The words swirl in my head looking for a place to land. Somewhere to set up camp, somewhere to plant themselves. Somewhere they can grow. Grow into thoughts and ideas, solutions, and problems. Somewhere they can start to make sense. I brush them aside, swat them away like they are angry flies and not words that one day will hopefully form sentences that will make sense to me.

When Josh was fist diagnosed with austim I bought every book I could get my hands on. I searched the internet into the late hours. I looked for ideas, solutions and yes, even cures. I read every bit of information I could daring it to make sense…then one day, I tossed all the books into a drawer and never looked back. My reasoning was simple: No one had the answers I was looking for. There are no two cases that are the same, and since nothing was fitting -why was I going to waste my time looking for answers in a book when clearly the answers were right in front of me.

Its been a battle. A struggle. A constant fight. Trying to understand, figure out, sort, and determine everything that goes into raising a non-verbal child with autism. People often ask how I know what he wants, how I know what he needs, what he likes, what he doesn’t like, and the question has always stumped me. How would I not know? Perhaps it is the intuition that is both a curse and a reward all in one, perhaps it is the connection of being so close and living with someone for so long, or perhaps it is just that he makes his wants known. He makes his likes and dislikes clear. Whatever it is -he is a pretty easy child to understand.

I have been holding back on saying a bunch of stuff that so badly wants to come out yet stay in at the same time. I have been keeping my thoughts to myself for multiple reasons -but the main being that I don’t want something I say to hurt someone I love. One day if they are to stumble on these words -I don’t want them thinking that I thought less of them. It’s a tricky balance, because so much of their stories are not mine anymore…yet their stories intertwine with mine, making them, somehow, partially mine.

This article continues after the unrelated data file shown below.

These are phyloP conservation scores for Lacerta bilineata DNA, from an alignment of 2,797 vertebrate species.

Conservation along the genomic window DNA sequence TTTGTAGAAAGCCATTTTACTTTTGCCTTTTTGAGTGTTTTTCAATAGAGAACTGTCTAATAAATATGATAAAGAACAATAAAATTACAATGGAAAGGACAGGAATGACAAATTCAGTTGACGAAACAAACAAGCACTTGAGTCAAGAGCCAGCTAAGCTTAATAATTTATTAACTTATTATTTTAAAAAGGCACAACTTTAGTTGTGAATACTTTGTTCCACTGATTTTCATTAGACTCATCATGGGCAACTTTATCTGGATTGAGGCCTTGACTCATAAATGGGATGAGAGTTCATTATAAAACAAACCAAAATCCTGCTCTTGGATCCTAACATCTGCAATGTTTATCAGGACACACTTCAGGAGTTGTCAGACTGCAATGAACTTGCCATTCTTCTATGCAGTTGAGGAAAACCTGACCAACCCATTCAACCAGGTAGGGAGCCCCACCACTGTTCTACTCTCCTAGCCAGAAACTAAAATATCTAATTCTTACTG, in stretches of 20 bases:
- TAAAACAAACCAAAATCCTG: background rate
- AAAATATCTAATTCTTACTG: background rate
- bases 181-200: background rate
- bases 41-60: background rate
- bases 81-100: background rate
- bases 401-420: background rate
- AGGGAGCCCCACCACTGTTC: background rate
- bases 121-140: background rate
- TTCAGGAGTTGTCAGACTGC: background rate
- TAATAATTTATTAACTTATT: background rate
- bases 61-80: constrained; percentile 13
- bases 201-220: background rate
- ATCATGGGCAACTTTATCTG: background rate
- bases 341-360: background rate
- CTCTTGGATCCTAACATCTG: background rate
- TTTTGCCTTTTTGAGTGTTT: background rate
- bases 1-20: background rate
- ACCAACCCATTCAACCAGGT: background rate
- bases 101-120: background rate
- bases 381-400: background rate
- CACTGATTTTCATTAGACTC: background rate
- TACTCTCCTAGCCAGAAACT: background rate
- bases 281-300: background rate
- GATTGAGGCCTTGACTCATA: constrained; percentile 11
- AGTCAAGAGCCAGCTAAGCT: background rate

Monday, after a long weekend of empty thoughts I met with the team working together to try and make sense of a somewhat complicated 16 year old. It has been nearly seven months now -and various medications, treatments, therapy and counseling has failed. Mere days from sending him to live with his grandparents -he attempted something that raised red flags and thwarted all plans -yet again. It seemed somewhat hopeless, and quite frankly empty. Like there would never be an end to all this. Like there simply was no outcome that was going to be remotely close to what I was hoping for…

Then Monday happened.

A few words were tossed around, and a diagnosis. For the first time in seven months. While I would have liked to hear the words “He’s fine. He’s coming home. He’s decided against following through with threats that have been made the past seven months.” While I would have loved nothing more than a solid promise that the future is going to be ok -they handed me a wobbly idea of what they think is going on. A diagnosis that if treated properly, and handled correctly -I’m told can result in a somewhat normal life.

While its great to finally have a word to place on the problem and hopefully with that magic word there will be some magical way of bringing the kid I know back out again -the diagnosis day is always a bit haunting to me. Sitting across the table from well respected people hearing that once again, you aren’t going to be winning any awards for the normal family. That your life will always be haunted by diagnosis’s, medications, therapy, and hopefully -if you and the members of your house beat all odds -you might have a shot a broken future.

It wasn’t what I hoped for. It never is. The things I hope for are so much a thing of the past that I don’t even remember them clearly. I long for the word normal. Regardless of how sketchy the definition for it may be -I want some of it. I want to fight with the kids about normal things. Things like staying out too late, getting speeding tickets, and bringing home the wrong girls. I realize it sounds shallow. I realize it sounds stupid. I realize that I should be grateful that this diagnosis is not one that is terminal. At least in a short sense.

…and I will take it. I will accept it. I don’t hold anything against it. I might not understand what the words are, swirling around in my head looking for a landing spot…maybe one day I will make sense of them. But until then, I will take the diagnosis that has been applied to a seemingly innocent 16 year old child, and run with it -if it means one day, having him (the real him) back.


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